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Oops…or why partisanship is often a poor way to decide which match to watch

6th April, 2011

"No, I've no idea what I'm supposed to be doing here either," confesses Jermaine Jenas

After the moment of madness which saw me miss the Milan derby, I resolved to make a list of the matches I most wanted to watch this week. The first of these was, naturally for an English-based dilettante footballer and occasional patriot, the first leg of the quarter-final between Real Madrid and Tottenham Hotspur. As luck would have it the match may have been killed as a contest before the kick-off when Aaron Lennon suddenly withdrew through illness to be replaced by Jermaine Jenas, a man who, like corn on pizza, looks bright and healthy but also out of place.

Indeed out of place is what Mr Jenas was when he managed to lose track of the 1.93m frame of forbearance’s Emmanuel Adebayor and allow the Togolese striker a free header from a fourth-minute corner. Neither goalkeeper Heurelho Gomes nor midfielder Luca Modric, stationed on the post, covered themselves in much glory either, contriving to allow the ball to squirm past them and settle rather meekly in the back of the net. Determined not to be outdone in the stupidity stakes, Peter Crouch got himself sent off before the first quarter of an hour had elapsed thanks to two dangerous and pointless fouls. I must say, though, that watching Marcelo clench his fists with glee when he realised that the fould he had just suffered would spell the end of Crouch’s involvement in the proceedings revealed quite a lot about the psyche of the young full-back.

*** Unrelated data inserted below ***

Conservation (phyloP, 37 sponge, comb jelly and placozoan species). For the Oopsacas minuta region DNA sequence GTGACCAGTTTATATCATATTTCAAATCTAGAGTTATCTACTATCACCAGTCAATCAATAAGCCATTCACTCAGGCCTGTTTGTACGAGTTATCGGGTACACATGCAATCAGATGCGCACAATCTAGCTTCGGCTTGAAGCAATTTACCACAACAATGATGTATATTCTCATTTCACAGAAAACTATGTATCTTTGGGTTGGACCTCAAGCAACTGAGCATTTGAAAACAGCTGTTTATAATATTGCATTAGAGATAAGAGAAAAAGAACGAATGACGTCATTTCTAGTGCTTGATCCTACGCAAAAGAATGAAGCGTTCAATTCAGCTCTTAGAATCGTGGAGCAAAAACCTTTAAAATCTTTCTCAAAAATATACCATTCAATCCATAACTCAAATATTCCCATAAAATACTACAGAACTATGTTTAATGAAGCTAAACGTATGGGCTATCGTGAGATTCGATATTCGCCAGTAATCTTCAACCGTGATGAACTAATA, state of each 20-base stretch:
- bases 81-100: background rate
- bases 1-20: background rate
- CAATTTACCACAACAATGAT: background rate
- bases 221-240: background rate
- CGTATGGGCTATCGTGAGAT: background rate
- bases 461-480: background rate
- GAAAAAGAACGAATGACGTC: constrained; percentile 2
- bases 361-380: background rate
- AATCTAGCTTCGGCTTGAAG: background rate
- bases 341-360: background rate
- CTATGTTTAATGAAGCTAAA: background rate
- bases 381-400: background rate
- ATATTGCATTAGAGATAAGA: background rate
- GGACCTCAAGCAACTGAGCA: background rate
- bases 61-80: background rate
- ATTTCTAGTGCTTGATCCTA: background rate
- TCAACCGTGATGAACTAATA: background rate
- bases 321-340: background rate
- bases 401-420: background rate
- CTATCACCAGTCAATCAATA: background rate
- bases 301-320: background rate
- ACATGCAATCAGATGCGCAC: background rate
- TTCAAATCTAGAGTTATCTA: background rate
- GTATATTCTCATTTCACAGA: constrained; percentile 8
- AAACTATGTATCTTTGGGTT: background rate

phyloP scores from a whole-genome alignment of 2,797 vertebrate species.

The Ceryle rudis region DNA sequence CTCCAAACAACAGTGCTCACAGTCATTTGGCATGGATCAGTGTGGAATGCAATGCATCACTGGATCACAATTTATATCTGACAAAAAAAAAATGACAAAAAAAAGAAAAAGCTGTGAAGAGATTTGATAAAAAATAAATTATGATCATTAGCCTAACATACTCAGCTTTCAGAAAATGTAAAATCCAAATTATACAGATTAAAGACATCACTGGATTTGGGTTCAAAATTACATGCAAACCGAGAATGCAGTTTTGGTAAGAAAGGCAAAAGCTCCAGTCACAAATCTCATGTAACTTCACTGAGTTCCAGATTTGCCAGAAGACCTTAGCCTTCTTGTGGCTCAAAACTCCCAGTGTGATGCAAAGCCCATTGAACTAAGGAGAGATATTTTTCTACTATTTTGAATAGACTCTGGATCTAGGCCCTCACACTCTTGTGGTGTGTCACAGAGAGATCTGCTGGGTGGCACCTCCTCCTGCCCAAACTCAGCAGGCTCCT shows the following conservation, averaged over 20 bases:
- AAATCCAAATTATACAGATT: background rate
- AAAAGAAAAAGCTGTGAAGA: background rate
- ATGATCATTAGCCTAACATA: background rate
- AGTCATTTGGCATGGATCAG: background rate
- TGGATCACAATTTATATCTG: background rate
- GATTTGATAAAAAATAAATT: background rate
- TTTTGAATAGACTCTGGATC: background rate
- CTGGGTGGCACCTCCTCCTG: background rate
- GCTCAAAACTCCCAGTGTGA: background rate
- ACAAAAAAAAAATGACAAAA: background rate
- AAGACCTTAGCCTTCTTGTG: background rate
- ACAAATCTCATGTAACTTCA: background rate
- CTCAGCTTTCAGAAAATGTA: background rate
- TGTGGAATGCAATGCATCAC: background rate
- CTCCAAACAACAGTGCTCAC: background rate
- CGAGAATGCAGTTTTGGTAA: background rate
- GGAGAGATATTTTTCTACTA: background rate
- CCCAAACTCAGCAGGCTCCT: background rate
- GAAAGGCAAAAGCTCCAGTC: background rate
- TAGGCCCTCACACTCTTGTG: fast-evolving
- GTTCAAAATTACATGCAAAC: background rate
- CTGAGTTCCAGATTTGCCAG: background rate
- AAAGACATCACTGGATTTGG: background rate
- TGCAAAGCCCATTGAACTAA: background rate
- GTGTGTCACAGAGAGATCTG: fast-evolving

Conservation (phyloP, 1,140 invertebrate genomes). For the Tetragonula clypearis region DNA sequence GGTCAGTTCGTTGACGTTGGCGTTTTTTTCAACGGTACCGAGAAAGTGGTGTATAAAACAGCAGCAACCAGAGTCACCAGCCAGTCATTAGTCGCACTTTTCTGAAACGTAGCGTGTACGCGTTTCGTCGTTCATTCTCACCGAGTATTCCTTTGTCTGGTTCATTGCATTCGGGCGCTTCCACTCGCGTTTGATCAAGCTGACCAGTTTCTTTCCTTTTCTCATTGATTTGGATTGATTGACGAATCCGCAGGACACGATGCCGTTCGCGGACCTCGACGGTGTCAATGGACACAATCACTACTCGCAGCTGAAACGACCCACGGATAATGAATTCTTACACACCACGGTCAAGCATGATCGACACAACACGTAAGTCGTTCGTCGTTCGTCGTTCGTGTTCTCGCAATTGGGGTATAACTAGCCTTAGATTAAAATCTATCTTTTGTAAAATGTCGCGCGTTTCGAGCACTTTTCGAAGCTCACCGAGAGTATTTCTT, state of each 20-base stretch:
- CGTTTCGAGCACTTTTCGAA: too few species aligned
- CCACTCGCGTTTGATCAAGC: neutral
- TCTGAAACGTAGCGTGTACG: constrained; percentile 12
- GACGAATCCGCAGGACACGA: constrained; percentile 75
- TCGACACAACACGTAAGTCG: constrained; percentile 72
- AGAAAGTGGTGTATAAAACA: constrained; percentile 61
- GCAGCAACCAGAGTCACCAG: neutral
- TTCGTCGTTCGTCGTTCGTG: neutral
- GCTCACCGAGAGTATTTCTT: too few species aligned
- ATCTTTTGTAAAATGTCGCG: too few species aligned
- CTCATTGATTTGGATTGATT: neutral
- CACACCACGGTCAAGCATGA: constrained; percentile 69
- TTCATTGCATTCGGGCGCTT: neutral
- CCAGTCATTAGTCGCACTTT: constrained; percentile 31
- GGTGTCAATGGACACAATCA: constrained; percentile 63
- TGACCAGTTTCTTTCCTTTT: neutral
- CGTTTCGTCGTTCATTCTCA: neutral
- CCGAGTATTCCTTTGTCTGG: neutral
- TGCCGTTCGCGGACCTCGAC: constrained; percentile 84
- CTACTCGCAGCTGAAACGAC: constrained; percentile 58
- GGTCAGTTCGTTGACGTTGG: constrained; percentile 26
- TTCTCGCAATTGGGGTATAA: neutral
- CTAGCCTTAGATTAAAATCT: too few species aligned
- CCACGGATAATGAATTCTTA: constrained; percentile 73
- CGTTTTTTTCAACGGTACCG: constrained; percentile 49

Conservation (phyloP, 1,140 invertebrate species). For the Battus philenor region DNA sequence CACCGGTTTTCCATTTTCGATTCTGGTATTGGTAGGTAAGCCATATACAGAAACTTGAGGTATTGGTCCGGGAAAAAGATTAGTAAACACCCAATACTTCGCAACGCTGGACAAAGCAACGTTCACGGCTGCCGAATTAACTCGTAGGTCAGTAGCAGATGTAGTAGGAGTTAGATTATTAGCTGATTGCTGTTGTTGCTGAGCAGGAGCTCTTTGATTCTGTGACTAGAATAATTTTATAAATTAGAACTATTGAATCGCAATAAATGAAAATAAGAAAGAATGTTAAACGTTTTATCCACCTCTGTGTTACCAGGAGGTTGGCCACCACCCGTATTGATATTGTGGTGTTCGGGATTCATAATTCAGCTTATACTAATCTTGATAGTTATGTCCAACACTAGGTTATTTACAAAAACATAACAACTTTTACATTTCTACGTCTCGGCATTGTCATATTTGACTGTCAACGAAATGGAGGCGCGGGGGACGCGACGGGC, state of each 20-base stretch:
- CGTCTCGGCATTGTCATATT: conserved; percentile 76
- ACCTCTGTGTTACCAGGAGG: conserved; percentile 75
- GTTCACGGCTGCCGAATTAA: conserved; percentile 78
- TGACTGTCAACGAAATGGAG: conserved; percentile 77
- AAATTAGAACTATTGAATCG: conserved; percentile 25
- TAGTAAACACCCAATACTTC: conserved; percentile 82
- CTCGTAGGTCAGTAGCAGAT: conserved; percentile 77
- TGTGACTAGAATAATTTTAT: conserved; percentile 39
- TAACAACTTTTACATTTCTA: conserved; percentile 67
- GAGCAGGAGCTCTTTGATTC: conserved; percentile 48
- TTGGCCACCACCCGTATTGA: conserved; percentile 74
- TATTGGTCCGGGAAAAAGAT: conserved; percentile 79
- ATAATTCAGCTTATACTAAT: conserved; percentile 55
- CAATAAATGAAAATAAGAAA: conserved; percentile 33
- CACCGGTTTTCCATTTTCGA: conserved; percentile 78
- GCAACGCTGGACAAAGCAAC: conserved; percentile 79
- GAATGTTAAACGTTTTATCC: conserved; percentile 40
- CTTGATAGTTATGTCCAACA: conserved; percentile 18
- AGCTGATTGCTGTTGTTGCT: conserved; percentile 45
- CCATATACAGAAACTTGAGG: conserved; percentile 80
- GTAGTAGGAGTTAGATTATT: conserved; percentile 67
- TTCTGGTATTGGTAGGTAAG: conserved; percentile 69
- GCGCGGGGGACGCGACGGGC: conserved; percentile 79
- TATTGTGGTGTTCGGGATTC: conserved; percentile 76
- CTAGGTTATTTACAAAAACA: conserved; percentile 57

I shan’t bore you further by going into the rest of the match in minute detail. You can read Kevin McCarra’s match report here. Here are the goals:

Clearly I shouldn’t have let any pro-English bias keep me from watching Schalke dismantle Inter at the Stadio Giuseppe Meazza. I daresay that after Dejan Stankovich had put Inter into the lead with a most sumptuous goal in the first minute, fans of the Italian club might have justifiably felt that the stars were aligning in their favour. Six goals and ninety minutes later and Inter had found themselves on the wrong end of a 2-5 scoreline, which saw even old age pensioner Raúl, 72,  record his name on the scoresheet. Watch all the goals here. Pay special attention to the first. Mark Tallentire’s match report for the Guardian is here. However I get the impression that Mr Tallentire may not have been at the Bernabéu, so you may as well read John Ashdown’s Minute-by-minute coverage if you want to hear from a reporter who freely admits to watching the match on television.

Italophones might be interested in hearing this segment of Inter coach Leonardo’s post-match press conference, in which he sounds like a man who has recently suffered terrible damage to his vocal cords…although club president Massimo Moratti assures us that his faith in his coach remains unwavering, so he couldn’t possibly have had anything to do with his employee’s preternaturally laryngitic performance, could he?

Gah. Now I have to decide whether to watch either Didier Drogba and Nemanja Vidic combust onfield tonight, or Shakhtar Donetsk’s focused striker Luiz Adriano and his pretty pink tongue attempt to lap up the Barcelona pressure and spit out what would be something of an upset at the Camp Nou tonight. I will no doubt opt for the all-English battle, which will almost certainly turn out to be the idiot’s choice. Until later, then.

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